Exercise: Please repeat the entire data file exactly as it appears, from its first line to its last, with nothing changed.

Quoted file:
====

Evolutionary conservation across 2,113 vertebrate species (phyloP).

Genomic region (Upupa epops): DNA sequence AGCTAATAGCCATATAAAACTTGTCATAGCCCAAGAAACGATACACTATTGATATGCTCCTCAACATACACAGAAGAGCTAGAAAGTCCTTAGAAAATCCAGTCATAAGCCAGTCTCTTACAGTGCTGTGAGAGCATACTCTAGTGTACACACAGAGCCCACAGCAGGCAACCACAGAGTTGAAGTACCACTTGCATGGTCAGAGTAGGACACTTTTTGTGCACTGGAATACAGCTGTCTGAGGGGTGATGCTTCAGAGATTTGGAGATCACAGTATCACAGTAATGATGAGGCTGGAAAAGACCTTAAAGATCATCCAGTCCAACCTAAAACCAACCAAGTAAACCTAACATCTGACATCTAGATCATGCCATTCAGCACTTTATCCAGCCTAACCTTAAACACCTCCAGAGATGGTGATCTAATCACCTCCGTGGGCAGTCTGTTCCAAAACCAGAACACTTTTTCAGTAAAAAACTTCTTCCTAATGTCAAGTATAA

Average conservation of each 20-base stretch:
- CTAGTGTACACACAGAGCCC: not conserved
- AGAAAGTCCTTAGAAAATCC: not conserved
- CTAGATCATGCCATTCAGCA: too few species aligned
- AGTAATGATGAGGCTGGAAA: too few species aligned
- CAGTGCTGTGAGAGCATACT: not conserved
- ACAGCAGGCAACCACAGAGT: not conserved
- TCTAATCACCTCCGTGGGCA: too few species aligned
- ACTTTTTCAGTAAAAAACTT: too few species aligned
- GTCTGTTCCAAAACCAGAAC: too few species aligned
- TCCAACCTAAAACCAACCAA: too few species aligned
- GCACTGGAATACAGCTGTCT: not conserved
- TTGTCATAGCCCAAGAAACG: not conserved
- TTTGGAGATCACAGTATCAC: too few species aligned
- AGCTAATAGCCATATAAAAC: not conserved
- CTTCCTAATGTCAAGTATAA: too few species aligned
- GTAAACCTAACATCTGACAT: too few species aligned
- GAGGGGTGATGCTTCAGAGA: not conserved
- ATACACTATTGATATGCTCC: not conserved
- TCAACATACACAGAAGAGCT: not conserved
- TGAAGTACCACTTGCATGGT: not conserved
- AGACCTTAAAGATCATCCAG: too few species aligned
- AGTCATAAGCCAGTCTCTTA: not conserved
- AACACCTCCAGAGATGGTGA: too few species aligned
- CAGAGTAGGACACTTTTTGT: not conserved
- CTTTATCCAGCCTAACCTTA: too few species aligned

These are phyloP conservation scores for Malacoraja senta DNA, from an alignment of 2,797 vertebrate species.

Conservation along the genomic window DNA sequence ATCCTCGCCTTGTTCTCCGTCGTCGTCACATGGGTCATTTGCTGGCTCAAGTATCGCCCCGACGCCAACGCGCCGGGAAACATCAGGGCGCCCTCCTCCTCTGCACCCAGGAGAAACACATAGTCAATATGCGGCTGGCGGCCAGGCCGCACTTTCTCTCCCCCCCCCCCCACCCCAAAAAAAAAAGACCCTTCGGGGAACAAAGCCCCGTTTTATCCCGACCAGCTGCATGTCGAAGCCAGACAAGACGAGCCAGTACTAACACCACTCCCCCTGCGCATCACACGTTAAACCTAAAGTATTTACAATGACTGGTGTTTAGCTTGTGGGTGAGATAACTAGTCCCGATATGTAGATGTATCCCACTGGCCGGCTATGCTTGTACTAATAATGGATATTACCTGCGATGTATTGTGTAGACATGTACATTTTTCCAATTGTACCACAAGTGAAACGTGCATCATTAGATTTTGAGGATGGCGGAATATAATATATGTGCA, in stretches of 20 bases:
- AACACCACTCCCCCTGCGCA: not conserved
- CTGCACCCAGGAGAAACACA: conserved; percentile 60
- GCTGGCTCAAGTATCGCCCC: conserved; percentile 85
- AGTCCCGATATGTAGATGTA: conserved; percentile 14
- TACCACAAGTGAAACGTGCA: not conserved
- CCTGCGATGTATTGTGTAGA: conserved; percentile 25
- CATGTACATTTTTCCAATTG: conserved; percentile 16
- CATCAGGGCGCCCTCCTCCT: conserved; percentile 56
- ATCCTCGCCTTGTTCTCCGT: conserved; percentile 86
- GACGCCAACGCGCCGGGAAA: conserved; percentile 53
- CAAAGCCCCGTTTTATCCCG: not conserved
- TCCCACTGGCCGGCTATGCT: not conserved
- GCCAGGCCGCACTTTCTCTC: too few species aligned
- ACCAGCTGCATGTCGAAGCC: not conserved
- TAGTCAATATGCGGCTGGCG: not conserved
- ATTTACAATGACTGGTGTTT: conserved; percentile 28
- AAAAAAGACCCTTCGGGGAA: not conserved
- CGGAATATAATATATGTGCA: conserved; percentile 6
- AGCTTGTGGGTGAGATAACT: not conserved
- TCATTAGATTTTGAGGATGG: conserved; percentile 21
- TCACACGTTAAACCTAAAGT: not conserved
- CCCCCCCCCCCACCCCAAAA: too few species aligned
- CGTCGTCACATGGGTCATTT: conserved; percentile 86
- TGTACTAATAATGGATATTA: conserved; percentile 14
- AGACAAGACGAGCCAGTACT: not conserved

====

Evolutionary conservation across 2,113 vertebrate species (phyloP).

Genomic region (Upupa epops): DNA sequence AGCTAATAGCCATATAAAACTTGTCATAGCCCAAGAAACGATACACTATTGATATGCTCCTCAACATACACAGAAGAGCTAGAAAGTCCTTAGAAAATCCAGTCATAAGCCAGTCTCTTACAGTGCTGTGAGAGCATACTCTAGTGTACACACAGAGCCCACAGCAGGCAACCACAGAGTTGAAGTACCACTTGCATGGTCAGAGTAGGACACTTTTTGTGCACTGGAATACAGCTGTCTGAGGGGTGATGCTTCAGAGATTTGGAGATCACAGTATCACAGTAATGATGAGGCTGGAAAAGACCTTAAAGATCATCCAGTCCAACCTAAAACCAACCAAGTAAACCTAACATCTGACATCTAGATCATGCCATTCAGCACTTTATCCAGCCTAACCTTAAACACCTCCAGAGATGGTGATCTAATCACCTCCGTGGGCAGTCTGTTCCAAAACCAGAACACTTTTTCAGTAAAAAACTTCTTCCTAATGTCAAGTATAA

Average conservation of each 20-base stretch:
- CTAGTGTACACACAGAGCCC: not conserved
- AGAAAGTCCTTAGAAAATCC: not conserved
- CTAGATCATGCCATTCAGCA: too few species aligned
- AGTAATGATGAGGCTGGAAA: too few species aligned
- CAGTGCTGTGAGAGCATACT: not conserved
- ACAGCAGGCAACCACAGAGT: not conserved
- TCTAATCACCTCCGTGGGCA: too few species aligned
- ACTTTTTCAGTAAAAAACTT: too few species aligned
- GTCTGTTCCAAAACCAGAAC: too few species aligned
- TCCAACCTAAAACCAACCAA: too few species aligned
- GCACTGGAATACAGCTGTCT: not conserved
- TTGTCATAGCCCAAGAAACG: not conserved
- TTTGGAGATCACAGTATCAC: too few species aligned
- AGCTAATAGCCATATAAAAC: not conserved
- CTTCCTAATGTCAAGTATAA: too few species aligned
- GTAAACCTAACATCTGACAT: too few species aligned
- GAGGGGTGATGCTTCAGAGA: not conserved
- ATACACTATTGATATGCTCC: not conserved
- TCAACATACACAGAAGAGCT: not conserved
- TGAAGTACCACTTGCATGGT: not conserved
- AGACCTTAAAGATCATCCAG: too few species aligned
- AGTCATAAGCCAGTCTCTTA: not conserved
- AACACCTCCAGAGATGGTGA: too few species aligned
- CAGAGTAGGACACTTTTTGT: not conserved
- CTTTATCCAGCCTAACCTTA: too few species aligned

These are phyloP conservation scores for Malacoraja senta DNA, from an alignment of 2,797 vertebrate species.

Conservation along the genomic window DNA sequence ATCCTCGCCTTGTTCTCCGTCGTCGTCACATGGGTCATTTGCTGGCTCAAGTATCGCCCCGACGCCAACGCGCCGGGAAACATCAGGGCGCCCTCCTCCTCTGCACCCAGGAGAAACACATAGTCAATATGCGGCTGGCGGCCAGGCCGCACTTTCTCTCCCCCCCCCCCCACCCCAAAAAAAAAAGACCCTTCGGGGAACAAAGCCCCGTTTTATCCCGACCAGCTGCATGTCGAAGCCAGACAAGACGAGCCAGTACTAACACCACTCCCCCTGCGCATCACACGTTAAACCTAAAGTATTTACAATGACTGGTGTTTAGCTTGTGGGTGAGATAACTAGTCCCGATATGTAGATGTATCCCACTGGCCGGCTATGCTTGTACTAATAATGGATATTACCTGCGATGTATTGTGTAGACATGTACATTTTTCCAATTGTACCACAAGTGAAACGTGCATCATTAGATTTTGAGGATGGCGGAATATAATATATGTGCA, in stretches of 20 bases:
- AACACCACTCCCCCTGCGCA: not conserved
- CTGCACCCAGGAGAAACACA: conserved; percentile 60
- GCTGGCTCAAGTATCGCCCC: conserved; percentile 85
- AGTCCCGATATGTAGATGTA: conserved; percentile 14
- TACCACAAGTGAAACGTGCA: not conserved
- CCTGCGATGTATTGTGTAGA: conserved; percentile 25
- CATGTACATTTTTCCAATTG: conserved; percentile 16
- CATCAGGGCGCCCTCCTCCT: conserved; percentile 56
- ATCCTCGCCTTGTTCTCCGT: conserved; percentile 86
- GACGCCAACGCGCCGGGAAA: conserved; percentile 53
- CAAAGCCCCGTTTTATCCCG: not conserved
- TCCCACTGGCCGGCTATGCT: not conserved
- GCCAGGCCGCACTTTCTCTC: too few species aligned
- ACCAGCTGCATGTCGAAGCC: not conserved
- TAGTCAATATGCGGCTGGCG: not conserved
- ATTTACAATGACTGGTGTTT: conserved; percentile 28
- AAAAAAGACCCTTCGGGGAA: not conserved
- CGGAATATAATATATGTGCA: conserved; percentile 6
- AGCTTGTGGGTGAGATAACT: not conserved
- TCATTAGATTTTGAGGATGG: conserved; percentile 21
- TCACACGTTAAACCTAAAGT: not conserved
- CCCCCCCCCCCACCCCAAAA: too few species aligned
- CGTCGTCACATGGGTCATTT: conserved; percentile 86
- TGTACTAATAATGGATATTA: conserved; percentile 14
- AGACAAGACGAGCCAGTACT: not conserved